In every industry, companies are being called upon to address their sustainability challenges. Indiana’s advanced manufacturing and logistics companies – large and small – are no different. From reducing energy usage and sourcing eco-friendly materials, to lowering carbon emissions and reducing waste, companies are committing to using less of the world’s resources and decarbonizing operations.

Historically, trends in sustainability have been driven by consumer decisions, where individuals choose to purchase more sustainable products and services. But in recent years, enterprises have mirrored this trend and are becoming more selective about who they purchase from. Original equipment manufacturers (OEMs) and other large companies are now demanding more sustainable business practices from their entire value chain: business partners, suppliers, logistics providers and more. And many of these businesses are making a concerted effort to comply with and meet sustainability targets.

Knowing this trend, over the last three years Conexus Indiana and the IU Kelley School of Business Center for Excellence in Manufacturing tracked how Indiana’s advanced manufacturing and logistics companies perceive the value of sustainability in manufacturing. What we found in 2022 is that almost 40% of companies reported that “sustainability or greenness” is an important factor for winning orders from customers.

While a greater 60% of companies feel sustainability is only somewhat important or not important for winning new business, the data showed that Indiana advanced manufacturing and logistics companies do recognize the value in sustainable business practices. And it’s possible these forward-thinking businesses may see an economic advantage as the industries of the future, where the onset of advanced technologies will be at the center of future competitiveness and sustainability.

Like industry, the state of Indiana is equally committed to investing in programs and resources that support a more sustainable advanced manufacturing and logistics economy.

To help reduce energy consumption state-wide, Amazon Web Services (AWS), Energy Systems Network (ESN), the Emerging Manufacturing Collaboration Center (EMC2) and the Indiana Economic Development Corporation (IEDC) recently launched Energy INsights. With the goal of helping Indiana manufacturers optimize energy efficiency, improve sustainability and deploy cutting-edge technologies, the program also helps onboard manufacturers into artificial intelligence, machine learning and data analytics for company-wide insights.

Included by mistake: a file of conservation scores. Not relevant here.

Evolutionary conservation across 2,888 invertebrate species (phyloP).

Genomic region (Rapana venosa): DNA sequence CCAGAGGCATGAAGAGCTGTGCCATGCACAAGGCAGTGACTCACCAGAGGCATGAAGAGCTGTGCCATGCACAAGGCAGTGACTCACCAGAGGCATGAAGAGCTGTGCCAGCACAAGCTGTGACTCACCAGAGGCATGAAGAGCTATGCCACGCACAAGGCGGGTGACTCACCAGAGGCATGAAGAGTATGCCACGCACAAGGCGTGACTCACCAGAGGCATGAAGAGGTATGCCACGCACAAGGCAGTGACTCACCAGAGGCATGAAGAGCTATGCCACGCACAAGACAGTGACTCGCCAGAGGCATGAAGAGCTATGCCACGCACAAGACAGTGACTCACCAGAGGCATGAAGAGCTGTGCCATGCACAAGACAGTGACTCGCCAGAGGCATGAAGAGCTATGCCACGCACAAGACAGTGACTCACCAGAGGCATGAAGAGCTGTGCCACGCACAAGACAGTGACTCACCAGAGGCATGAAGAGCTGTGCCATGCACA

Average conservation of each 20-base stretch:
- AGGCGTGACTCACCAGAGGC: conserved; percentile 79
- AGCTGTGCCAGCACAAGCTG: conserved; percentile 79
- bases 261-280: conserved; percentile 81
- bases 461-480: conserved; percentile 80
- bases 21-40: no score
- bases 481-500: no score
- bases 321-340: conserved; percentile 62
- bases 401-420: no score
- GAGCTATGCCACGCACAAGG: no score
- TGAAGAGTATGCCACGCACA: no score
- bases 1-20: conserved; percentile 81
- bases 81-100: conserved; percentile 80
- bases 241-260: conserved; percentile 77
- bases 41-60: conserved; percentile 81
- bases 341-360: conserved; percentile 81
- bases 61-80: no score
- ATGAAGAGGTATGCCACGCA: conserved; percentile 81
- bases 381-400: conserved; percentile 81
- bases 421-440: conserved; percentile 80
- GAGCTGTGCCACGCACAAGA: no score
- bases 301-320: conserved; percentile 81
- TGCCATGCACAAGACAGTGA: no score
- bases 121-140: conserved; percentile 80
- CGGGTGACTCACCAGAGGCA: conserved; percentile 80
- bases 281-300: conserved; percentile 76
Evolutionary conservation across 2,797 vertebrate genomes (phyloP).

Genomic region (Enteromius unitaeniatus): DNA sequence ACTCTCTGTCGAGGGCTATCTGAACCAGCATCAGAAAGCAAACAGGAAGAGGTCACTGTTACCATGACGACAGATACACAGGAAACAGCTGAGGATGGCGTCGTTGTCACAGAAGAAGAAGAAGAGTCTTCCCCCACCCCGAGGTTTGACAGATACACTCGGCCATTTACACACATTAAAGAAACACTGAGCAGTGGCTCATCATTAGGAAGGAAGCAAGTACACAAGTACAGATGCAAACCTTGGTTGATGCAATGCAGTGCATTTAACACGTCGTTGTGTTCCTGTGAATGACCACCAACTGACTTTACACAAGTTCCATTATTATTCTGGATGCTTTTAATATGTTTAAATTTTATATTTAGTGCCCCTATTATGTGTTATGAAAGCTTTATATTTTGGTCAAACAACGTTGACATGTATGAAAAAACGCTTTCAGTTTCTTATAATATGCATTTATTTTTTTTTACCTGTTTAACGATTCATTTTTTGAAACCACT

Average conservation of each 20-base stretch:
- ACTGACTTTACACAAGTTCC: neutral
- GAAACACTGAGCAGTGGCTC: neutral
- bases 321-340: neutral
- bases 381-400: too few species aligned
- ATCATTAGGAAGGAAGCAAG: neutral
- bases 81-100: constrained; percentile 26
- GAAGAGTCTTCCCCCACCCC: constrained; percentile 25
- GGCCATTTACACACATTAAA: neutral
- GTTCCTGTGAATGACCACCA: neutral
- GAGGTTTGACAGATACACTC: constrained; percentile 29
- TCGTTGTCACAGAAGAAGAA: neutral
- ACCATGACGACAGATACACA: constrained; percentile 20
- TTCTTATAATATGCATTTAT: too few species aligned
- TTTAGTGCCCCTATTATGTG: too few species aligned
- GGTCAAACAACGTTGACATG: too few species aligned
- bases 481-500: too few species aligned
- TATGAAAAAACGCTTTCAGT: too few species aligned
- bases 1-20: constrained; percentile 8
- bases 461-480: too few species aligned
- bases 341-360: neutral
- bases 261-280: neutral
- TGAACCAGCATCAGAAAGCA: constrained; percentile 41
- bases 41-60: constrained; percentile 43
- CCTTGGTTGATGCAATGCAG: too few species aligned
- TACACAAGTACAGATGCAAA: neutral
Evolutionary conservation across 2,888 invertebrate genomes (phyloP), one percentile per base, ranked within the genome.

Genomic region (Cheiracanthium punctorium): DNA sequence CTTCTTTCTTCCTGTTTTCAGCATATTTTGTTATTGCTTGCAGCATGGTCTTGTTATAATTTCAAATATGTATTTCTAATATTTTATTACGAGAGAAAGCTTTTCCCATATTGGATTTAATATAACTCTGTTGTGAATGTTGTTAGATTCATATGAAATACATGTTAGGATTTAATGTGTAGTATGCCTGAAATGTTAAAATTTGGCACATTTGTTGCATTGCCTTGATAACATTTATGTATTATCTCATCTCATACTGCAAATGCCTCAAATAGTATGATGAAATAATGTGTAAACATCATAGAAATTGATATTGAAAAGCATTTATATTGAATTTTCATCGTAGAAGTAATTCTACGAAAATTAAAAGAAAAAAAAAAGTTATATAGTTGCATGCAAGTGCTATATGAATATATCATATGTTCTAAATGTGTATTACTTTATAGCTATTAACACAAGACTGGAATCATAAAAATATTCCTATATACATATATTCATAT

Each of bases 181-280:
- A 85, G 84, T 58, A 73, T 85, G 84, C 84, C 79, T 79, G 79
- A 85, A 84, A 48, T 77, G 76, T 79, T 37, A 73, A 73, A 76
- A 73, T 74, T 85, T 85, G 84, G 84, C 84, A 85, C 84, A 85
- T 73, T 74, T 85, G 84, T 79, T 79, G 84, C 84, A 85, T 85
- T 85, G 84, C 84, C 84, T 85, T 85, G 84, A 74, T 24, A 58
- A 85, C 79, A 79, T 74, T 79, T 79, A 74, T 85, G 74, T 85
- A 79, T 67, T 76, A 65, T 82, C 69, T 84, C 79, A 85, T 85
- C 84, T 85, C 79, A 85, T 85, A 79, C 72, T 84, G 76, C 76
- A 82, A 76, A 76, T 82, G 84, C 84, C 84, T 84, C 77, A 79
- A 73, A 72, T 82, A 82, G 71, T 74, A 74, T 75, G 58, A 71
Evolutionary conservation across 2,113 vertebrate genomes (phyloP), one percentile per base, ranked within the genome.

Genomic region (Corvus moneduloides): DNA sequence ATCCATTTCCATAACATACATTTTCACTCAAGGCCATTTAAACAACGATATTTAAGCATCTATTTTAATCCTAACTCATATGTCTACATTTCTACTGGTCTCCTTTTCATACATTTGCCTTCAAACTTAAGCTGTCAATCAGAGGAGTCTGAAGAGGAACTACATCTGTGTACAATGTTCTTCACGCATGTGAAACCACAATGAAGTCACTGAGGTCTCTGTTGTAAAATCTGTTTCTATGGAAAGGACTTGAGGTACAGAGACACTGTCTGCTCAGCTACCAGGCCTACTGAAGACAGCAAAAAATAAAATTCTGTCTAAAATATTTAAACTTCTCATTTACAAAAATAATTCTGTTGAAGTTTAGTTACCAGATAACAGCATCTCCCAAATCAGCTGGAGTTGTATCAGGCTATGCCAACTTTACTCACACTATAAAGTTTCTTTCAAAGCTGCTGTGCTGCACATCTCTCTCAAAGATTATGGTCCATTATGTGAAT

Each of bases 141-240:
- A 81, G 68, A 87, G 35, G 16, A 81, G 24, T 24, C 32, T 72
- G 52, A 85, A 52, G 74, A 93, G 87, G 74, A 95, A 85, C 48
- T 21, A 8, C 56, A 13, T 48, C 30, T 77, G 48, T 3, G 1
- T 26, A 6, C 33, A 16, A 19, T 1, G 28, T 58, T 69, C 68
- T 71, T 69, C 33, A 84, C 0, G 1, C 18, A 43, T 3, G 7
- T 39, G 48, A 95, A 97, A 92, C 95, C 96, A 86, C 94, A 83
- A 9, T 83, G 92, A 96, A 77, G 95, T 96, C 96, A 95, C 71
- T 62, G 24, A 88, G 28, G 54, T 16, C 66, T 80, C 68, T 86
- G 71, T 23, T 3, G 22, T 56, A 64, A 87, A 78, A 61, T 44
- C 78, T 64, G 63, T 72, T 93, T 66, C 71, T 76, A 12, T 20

Similarly, the state of Indiana is helping manufacturers adopt cutting-edge technologies to drive sustainability through the Manufacturing Readiness Grants program. The program, launched in mid-2020 and administered by Conexus Indiana in partnership with IEDC, provides matching grant funding to accelerate the adoption of Industry 4.0 technologies at Hoosier manufacturers. In many cases, the grant funding helps manufacturers do more with less. Be it 3D printing, cobots, autonomous mobile robots, machine vision, or next-generation CNC machines, Indiana businesses are streamlining product design, production and overall efficiency – leading to more sustainable manufacturing practices across the state.

We’ve even seen local manufacturers structure their business model with sustainability at the forefront of the value proposition. Indianapolis chocolate manufacturer SoChatti used a Manufacturing Readiness Grants award to commercialize an industrial food technology, which allows them to significantly extend the shelf life of perishable products – reducing food waste, water consumption and emissions from refrigeration.

Startup companies like SoChatti are not the only ones devoting significant resources to sustainability. Large manufacturing and logistics companies across the state that make automobiles, jet engines, medical devices and medicines are providing insights into their environmental impact and publishing sustainability reports, which are setting industry standards and tracking company progress toward their goals. For example, several large employers achieved zero landfill more than 10 years ago as part of their long-term sustainability strategies. When large Indiana manufacturers set goals, they tend to achieve them.

Manufacturing and logistics companies employ more than 600,000 Hoosiers and contribute more than any other industry sector to Indiana’s gross state product – it’s why these industries must take a leadership role in the adoption of sustainable business practices.

Earth Day is a brief but salient reminder for our makers and movers to consider a business outlook where customers and consumers alike place an ever-increasing importance on sustainability and adapt how they conduct business with the value chain.